The Center for Innovation and Cooperative Technology

University of Amsterdam

Pieter Jacobszstraat 8-D
1012 HL Amsterdam
The Netherlands
E-mail: zeeuw@ phys.uva.nl

Last updated: 12 March 2002


The Center for Innovation and Co-operative Technology was established on January 1, 1990, when the Board of the University of Amsterdam needed a special research unit 'to explore and initiate innovations in the area of social science research, in particular research on action and the use of knowledge when dealing with complex social systems'. This initiative was stimulated by new developments in ICT that appeared to influence, shape and advance social developments, for example in the area of education and health care.

Initially the Center's main task was to provide support for the research programme Support, Survival and Culture I (SSC), subsidized by the Dutch Minister for Education and Science, and later by the University of Amsterdam. The Centre initiated or participated in world-wide ICT projects some of which still exist, such as the European School Project, the HIV-net and Mathesis. Later on its contributions centred on research on sustainable support to the physically and socially disabled, to the organisation of education ­ on the secondary and university level ­ and to development in third world countries.

The Center responds mainly to three types of development. Firstly, an increase in the number of people who need access to organised support ­ due to changes in population, in culture, in education and in the need for generalists' competences. Secondly, growing demands for high levels of speed and complex forms of codification in communication. Thirdly, a change in what is considered knowledge ­ in response to new needs to create support to action. The major design concept the Center uses in its response is that of complete collectives, i.e. self-organising groups establishing environments for their members in which they become able to turn their biological and social history into competent and innovative action.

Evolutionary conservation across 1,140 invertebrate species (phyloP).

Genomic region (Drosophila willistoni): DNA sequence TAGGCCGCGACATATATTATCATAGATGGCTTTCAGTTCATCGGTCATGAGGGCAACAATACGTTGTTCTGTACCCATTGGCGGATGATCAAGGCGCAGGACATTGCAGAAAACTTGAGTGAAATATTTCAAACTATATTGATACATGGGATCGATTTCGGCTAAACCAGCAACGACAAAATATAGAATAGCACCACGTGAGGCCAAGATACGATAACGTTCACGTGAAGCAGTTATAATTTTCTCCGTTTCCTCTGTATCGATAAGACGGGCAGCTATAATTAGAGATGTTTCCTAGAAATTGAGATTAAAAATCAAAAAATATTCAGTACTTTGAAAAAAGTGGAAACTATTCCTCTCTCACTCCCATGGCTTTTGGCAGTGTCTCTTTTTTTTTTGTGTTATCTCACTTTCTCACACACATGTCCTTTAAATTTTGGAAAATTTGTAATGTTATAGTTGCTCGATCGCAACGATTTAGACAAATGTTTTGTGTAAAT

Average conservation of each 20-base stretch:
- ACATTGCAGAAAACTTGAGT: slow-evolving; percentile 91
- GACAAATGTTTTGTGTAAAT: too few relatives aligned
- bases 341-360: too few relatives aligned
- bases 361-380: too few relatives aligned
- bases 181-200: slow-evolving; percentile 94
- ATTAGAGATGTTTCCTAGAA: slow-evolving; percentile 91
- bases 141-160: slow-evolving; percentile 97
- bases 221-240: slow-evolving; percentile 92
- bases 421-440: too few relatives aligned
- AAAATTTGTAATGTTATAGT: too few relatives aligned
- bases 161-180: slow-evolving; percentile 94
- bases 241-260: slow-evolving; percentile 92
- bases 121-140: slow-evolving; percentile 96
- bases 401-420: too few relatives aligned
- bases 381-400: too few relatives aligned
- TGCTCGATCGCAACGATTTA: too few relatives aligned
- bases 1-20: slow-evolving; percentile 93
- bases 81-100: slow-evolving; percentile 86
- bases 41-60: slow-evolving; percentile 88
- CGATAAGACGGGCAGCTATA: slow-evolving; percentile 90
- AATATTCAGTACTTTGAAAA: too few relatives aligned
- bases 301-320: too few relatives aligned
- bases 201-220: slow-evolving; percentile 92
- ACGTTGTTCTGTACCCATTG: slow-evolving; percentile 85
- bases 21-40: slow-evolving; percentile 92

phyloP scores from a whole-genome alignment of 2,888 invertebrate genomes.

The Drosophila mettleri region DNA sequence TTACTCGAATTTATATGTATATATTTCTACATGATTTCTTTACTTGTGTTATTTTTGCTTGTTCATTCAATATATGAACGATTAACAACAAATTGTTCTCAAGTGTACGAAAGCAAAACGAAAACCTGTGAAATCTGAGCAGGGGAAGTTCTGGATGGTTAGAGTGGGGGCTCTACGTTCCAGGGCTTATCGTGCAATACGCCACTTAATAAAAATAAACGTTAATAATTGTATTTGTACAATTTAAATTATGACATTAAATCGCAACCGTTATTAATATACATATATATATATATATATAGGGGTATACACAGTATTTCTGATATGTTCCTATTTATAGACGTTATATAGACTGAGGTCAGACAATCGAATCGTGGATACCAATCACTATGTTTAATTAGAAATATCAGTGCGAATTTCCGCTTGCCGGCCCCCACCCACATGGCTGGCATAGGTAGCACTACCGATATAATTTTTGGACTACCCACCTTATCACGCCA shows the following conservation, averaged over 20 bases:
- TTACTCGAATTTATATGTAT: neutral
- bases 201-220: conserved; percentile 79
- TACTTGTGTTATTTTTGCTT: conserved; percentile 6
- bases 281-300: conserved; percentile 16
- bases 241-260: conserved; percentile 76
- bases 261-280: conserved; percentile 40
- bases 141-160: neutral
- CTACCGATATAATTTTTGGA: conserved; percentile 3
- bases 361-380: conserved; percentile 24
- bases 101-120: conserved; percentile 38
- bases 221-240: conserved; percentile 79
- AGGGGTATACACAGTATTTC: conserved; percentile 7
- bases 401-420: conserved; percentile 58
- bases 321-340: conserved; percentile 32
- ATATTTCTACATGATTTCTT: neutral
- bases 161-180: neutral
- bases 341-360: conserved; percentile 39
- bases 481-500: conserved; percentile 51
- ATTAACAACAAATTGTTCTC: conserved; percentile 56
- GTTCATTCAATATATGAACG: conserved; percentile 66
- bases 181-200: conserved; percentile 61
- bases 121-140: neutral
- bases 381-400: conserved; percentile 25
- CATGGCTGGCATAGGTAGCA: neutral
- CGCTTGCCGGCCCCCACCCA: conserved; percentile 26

The Centre frequently participates in national and international research programmes as super- or advisor. It also is active as a consultant-to research institutes, but also to business and other organisations. When evaluated by an international committee, it was stated that "The innovative character of the CICT-programme resides in having been able to weld together standard activities such as research and the application of research results based on an advanced understanding of the nature of competent scientific observation and the role of negotiation in designing activities."


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